I don’t know about your camera, but my Nikon D7000 boasts 6 distinct autofocus modes for still photography: single-point, nine-point dynamic, 21-point dynamic, 39-point dynamic, 3D tracking, and Auto-Area. They are all there for a reason.
Most of the time, I use single-point for precise focus of stationary subjects, such as portrait models. I put the focus point on the near eye and shoot.
With moving subjects, things can get more complicated. Shooting dancers on a crowded stage, I generally choose nine-point dynamic and try to keep the focus point on a single dancer’s face. The autofocus system will track within a limited area around the original focus point, and hopefully will not get fooled by another dancer’s face or a particularly contrasty background element.
Recently I shot dance rehearsals featuring two dancers in a studio. In this circumstance, I became quite comfortable with 3D Tracking and AutoArea.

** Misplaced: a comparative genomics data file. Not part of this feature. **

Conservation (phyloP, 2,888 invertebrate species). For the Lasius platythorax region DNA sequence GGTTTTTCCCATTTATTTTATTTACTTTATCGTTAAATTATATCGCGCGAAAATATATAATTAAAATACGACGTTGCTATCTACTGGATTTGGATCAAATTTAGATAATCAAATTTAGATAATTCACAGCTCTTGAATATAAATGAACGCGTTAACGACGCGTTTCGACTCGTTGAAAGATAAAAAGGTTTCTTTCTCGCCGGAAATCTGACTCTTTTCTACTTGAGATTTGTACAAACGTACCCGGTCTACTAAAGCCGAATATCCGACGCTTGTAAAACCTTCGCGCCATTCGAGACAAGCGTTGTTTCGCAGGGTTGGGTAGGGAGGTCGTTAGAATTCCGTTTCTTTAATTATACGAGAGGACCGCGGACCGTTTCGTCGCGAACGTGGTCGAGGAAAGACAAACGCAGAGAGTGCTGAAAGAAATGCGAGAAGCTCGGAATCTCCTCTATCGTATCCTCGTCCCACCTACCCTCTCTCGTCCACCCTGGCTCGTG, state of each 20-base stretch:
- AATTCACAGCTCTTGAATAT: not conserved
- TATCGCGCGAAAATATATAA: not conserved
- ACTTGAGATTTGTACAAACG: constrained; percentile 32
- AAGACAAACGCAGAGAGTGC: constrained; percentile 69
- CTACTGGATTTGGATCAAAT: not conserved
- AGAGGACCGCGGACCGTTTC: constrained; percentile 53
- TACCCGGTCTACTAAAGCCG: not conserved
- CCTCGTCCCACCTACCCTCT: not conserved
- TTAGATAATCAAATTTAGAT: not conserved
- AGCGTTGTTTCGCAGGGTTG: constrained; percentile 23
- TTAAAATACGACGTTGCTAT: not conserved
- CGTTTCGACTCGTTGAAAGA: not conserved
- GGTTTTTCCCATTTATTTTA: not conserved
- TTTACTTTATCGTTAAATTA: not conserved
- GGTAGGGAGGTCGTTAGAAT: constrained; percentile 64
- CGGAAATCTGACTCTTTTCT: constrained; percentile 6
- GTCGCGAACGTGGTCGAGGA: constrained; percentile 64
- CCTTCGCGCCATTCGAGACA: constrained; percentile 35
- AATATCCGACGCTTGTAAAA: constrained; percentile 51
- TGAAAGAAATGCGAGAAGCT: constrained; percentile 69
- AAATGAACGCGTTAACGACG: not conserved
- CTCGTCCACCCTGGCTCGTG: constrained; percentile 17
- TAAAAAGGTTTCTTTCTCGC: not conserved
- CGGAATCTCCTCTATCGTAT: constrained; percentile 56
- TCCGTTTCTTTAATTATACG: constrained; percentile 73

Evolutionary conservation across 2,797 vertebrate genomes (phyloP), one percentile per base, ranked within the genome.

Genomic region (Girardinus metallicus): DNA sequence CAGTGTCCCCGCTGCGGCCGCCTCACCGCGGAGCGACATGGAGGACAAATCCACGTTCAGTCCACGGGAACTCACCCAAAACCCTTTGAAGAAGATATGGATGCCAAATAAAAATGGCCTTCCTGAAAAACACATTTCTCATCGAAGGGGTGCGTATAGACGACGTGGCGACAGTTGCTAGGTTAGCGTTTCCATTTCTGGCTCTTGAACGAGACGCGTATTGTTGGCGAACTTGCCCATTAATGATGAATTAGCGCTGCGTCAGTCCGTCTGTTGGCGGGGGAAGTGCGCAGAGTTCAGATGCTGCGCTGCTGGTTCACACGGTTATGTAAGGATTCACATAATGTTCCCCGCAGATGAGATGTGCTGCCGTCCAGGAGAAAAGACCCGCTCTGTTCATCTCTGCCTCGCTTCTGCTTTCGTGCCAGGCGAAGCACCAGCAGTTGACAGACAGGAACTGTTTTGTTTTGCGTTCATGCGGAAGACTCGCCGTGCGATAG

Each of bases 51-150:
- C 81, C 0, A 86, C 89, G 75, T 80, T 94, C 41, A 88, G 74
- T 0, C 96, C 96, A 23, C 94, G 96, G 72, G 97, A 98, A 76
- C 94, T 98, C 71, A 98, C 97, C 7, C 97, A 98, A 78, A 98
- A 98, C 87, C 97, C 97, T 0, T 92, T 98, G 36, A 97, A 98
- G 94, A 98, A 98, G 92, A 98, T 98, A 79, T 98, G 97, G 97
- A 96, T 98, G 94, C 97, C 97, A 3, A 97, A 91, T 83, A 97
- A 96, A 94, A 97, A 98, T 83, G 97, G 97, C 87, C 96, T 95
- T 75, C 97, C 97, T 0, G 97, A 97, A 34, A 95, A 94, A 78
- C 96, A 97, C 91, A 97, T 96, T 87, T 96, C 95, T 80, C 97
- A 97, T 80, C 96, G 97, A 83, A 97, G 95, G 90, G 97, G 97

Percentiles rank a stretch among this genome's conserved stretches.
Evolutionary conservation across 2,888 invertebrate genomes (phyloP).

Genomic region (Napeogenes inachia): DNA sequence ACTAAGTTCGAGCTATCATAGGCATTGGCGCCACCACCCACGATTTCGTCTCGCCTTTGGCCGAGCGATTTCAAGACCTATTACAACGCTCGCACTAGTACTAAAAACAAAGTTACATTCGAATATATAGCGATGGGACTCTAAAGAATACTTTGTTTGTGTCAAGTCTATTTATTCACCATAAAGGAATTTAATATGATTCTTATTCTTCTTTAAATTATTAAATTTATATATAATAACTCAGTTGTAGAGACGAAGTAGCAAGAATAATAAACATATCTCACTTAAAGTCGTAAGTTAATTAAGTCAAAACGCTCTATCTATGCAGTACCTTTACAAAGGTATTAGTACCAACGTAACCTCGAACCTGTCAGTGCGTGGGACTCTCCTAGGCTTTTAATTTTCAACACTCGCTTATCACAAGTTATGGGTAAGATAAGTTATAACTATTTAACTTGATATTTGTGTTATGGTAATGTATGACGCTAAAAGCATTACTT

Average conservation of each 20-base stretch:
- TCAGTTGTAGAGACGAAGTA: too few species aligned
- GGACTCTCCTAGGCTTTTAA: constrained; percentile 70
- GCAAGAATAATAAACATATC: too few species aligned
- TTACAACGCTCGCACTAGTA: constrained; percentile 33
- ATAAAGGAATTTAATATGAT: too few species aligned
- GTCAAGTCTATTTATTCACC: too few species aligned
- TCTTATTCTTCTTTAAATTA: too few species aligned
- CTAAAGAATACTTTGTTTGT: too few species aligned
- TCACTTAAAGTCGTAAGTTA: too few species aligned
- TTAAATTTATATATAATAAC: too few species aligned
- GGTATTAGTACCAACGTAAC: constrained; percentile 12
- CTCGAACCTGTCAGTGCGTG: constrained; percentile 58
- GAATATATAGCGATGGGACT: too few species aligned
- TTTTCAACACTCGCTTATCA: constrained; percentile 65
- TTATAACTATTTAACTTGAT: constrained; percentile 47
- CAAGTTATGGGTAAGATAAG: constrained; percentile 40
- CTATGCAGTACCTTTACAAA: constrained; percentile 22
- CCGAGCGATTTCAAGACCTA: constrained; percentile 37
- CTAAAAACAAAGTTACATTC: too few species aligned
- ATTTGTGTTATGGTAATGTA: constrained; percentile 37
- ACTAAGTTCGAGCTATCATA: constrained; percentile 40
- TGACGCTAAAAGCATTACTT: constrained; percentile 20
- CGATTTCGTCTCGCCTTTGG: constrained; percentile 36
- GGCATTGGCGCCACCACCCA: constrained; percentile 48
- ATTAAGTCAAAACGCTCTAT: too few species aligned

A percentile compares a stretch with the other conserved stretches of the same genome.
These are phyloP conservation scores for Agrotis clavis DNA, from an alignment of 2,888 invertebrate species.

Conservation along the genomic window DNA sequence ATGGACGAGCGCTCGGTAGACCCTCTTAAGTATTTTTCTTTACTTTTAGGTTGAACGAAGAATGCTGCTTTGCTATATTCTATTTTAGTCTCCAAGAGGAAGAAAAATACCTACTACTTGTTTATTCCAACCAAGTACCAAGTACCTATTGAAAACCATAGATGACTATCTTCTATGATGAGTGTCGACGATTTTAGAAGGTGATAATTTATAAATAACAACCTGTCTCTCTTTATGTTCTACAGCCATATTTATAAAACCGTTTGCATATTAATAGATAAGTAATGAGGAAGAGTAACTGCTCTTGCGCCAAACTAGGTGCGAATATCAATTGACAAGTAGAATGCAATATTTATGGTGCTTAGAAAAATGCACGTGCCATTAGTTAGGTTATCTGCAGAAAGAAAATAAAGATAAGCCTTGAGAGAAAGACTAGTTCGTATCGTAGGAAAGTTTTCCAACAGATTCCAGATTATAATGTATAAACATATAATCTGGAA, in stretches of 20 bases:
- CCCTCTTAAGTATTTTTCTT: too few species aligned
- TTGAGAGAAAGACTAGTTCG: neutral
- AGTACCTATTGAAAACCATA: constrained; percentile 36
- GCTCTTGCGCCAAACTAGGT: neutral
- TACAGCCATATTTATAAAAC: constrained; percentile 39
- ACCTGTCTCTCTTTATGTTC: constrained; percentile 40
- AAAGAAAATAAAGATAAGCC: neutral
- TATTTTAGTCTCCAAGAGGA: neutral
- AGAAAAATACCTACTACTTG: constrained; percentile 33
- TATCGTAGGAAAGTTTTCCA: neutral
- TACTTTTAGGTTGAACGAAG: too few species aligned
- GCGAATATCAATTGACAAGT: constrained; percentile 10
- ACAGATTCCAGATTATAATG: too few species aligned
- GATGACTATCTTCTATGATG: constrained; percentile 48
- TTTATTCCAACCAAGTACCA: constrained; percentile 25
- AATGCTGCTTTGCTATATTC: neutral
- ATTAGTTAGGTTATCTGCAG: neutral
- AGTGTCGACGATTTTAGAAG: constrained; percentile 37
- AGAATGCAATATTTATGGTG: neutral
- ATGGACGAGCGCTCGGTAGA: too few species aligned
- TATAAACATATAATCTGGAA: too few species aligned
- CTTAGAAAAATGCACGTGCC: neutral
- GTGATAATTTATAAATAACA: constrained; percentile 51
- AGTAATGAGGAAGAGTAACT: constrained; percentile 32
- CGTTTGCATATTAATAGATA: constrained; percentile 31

I rely on AutoArea when I’m using a super wide-angle lens and shooting with the camera away from my face, usually around stomach level. Since I cannot see through the viewfinder, I trust the camera to identify and focus on the nearer subject in the frame. The wide-angle lens provides considerable depth-of-field, so there’s a wide margin for error, and so far I’ve been very pleased with the results.
With longer lenses, I’ve been using 3D Tracking, which tracks the moving dancer across the entire frame after I lock focus on the dancer’s face or shirt.
It’s taken quite a bit of practice to determine which autofocus modes to use in which circumstances, but I’m developing a healthy respect for Nikon’s engineers. I often refer to the manual or Thom Hogan’s excellent guide, but experience brings the lessons to life, so get out there and experiment! You may find that a little-used camera feature is exactly what you need to nail the shot.